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View Full Version : Safari CSS Handling--Mistake or Difference of Opinion?


Makosuke
Nov 5, 2003, 03:07 PM
I took some time last night to fiddle with an odd bit of behavior I'd noticed in Safari, and managed to distill it down to a specific test case (http://steelbluepanic.com/testcase.html)

In a nutshell, if you specify the font-family of an eletment using CSS to a font that does not have a seperate italic version (or even a generic class, if your preference is set to a font that doesn't have an italic version), then try to apply the property font-style: italic to it, Safari, instead of applying a pseudo-italic effect to the text (just slant the font to the right), forces the font into a default that does have an italic version (looks like maybe Arial on my Panther system).

The behavior isn't really in question--it is easilly reproducable on two different systems, and has existed in every Safari version I've tried through 1.1.

What I'm wondering if this is a techincally acceptable behavior according to the CSS specs (which I've read through, but couldn't pin down a case one way or another for this), or if it's actually a rendering bug. In either case, it's not the behavior you'd expect, and every other browser I've tried (even iCab) does what you'd expect--forces a pseudo-italic version of the font.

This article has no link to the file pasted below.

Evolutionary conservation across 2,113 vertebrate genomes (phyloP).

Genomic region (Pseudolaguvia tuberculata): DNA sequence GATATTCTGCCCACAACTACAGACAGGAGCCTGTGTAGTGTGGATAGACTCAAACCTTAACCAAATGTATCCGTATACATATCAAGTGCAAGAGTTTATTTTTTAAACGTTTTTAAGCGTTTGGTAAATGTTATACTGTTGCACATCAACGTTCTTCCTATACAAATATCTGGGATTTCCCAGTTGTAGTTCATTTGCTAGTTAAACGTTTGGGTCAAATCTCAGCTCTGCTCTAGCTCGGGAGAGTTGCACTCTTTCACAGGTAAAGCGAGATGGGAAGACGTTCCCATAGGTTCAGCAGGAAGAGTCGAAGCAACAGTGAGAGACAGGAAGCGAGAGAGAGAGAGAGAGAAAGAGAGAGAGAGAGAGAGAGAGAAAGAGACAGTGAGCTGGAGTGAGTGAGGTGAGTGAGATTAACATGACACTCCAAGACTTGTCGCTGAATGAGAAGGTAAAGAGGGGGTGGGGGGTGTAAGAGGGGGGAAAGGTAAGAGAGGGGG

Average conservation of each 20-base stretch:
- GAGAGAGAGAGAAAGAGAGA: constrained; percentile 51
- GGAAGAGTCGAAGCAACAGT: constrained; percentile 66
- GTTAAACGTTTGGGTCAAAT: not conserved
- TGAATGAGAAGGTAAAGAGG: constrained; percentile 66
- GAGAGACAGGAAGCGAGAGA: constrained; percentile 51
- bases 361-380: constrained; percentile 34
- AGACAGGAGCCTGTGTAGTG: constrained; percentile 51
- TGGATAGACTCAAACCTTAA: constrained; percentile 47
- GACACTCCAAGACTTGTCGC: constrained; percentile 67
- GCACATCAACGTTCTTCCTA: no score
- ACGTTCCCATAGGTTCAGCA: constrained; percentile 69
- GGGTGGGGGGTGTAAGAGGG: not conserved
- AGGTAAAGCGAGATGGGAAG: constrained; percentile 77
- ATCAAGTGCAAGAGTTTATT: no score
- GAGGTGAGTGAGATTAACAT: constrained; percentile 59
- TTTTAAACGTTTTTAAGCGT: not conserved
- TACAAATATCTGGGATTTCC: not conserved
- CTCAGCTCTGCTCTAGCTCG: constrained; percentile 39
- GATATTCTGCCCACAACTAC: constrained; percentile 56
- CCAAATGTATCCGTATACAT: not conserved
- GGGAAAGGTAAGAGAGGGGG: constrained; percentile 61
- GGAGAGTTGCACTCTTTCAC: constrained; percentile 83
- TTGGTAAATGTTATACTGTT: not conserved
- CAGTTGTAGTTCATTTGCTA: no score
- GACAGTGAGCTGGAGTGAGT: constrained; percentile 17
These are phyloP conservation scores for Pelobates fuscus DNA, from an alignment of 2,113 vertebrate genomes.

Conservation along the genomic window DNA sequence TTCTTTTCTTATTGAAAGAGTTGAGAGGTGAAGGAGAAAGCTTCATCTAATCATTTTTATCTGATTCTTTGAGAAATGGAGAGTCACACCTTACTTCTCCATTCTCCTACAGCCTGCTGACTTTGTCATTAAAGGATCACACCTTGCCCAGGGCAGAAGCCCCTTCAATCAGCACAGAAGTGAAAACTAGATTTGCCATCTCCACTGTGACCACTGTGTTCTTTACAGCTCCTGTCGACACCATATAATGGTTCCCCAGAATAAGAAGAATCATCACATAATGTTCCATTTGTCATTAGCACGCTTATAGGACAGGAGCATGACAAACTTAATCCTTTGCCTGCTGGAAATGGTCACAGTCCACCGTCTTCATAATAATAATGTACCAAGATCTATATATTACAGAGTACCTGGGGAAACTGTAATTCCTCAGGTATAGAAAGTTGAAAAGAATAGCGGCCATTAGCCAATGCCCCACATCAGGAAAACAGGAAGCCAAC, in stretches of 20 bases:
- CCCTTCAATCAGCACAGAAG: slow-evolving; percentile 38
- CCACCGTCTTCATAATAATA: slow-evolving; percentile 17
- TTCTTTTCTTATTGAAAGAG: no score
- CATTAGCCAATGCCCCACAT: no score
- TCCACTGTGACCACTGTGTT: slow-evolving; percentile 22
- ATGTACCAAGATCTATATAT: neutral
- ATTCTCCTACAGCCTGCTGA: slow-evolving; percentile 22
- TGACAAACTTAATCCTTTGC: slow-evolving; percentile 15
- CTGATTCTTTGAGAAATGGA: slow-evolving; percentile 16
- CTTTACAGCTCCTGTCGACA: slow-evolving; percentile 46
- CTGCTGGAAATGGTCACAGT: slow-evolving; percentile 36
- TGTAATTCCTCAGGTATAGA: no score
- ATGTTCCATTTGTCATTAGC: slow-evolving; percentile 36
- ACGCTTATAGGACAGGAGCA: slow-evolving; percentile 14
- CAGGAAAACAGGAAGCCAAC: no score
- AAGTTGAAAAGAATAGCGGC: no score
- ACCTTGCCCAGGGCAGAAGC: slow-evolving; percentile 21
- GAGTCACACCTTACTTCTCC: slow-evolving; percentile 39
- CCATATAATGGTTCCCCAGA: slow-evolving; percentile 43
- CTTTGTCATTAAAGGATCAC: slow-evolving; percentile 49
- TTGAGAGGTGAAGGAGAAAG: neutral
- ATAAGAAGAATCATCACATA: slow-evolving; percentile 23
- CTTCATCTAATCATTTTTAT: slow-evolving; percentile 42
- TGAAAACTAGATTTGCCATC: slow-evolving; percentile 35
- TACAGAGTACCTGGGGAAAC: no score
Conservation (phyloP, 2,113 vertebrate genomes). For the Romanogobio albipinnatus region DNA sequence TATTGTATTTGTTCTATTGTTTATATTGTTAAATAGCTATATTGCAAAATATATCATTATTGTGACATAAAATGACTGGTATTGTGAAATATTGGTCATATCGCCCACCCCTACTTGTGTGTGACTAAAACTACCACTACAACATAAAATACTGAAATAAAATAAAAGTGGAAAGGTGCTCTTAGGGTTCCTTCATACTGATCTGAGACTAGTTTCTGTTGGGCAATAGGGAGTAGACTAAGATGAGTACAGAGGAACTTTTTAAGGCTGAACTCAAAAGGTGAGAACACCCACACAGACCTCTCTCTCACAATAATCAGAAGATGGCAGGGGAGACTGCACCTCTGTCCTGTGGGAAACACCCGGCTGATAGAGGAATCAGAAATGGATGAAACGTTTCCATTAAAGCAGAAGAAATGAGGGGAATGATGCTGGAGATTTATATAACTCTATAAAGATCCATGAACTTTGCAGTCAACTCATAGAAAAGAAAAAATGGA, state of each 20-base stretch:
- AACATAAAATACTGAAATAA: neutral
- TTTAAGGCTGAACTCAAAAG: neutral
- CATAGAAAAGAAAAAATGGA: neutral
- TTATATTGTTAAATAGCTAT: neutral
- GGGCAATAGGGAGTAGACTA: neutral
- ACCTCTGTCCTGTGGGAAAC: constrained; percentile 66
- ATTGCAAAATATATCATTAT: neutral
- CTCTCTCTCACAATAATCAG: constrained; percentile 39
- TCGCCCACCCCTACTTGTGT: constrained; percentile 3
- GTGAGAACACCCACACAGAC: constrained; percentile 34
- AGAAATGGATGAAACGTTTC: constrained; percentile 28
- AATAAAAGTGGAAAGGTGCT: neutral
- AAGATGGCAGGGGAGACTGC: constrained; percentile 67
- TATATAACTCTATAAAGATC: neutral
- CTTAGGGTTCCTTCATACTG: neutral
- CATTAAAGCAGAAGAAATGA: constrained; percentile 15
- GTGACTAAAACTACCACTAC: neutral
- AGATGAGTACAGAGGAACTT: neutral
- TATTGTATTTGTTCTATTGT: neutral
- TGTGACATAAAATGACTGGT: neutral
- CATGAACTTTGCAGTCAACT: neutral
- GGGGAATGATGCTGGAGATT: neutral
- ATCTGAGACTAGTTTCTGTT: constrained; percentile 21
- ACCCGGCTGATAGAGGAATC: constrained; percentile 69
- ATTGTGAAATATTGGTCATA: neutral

mnkeybsness
Nov 5, 2003, 03:57 PM
are those even acceptable web fonts?

Makosuke
Nov 5, 2003, 04:25 PM
Originally posted by mnkeybsness
are those even acceptable web fonts? So far as I understand the specs, there are no "acceptable" web fonts; CSS2 allows you to define any font you want via the font name, and also provides (requires, actually) generic font families (serif, sans-serif, cursive, fantasy, and monospace) as a fallback mechanisim. You can define any specific font you want--the only issue is whether the user's browser will support it.

The five generic font families should, at least in theory, be more general-purpose, with each matched to an appropriately styled font on the user's system so that you can define a general look (or fallback in the case of lack of a specific font) for a page and have it work on most user agents. Though the generic families need not map to seperate fonts, the W3C doc even gives suggestions (http://www.w3.org/TR/CSS2/fonts.html#defined-to-exist) as to the fonts that might be used as defaults.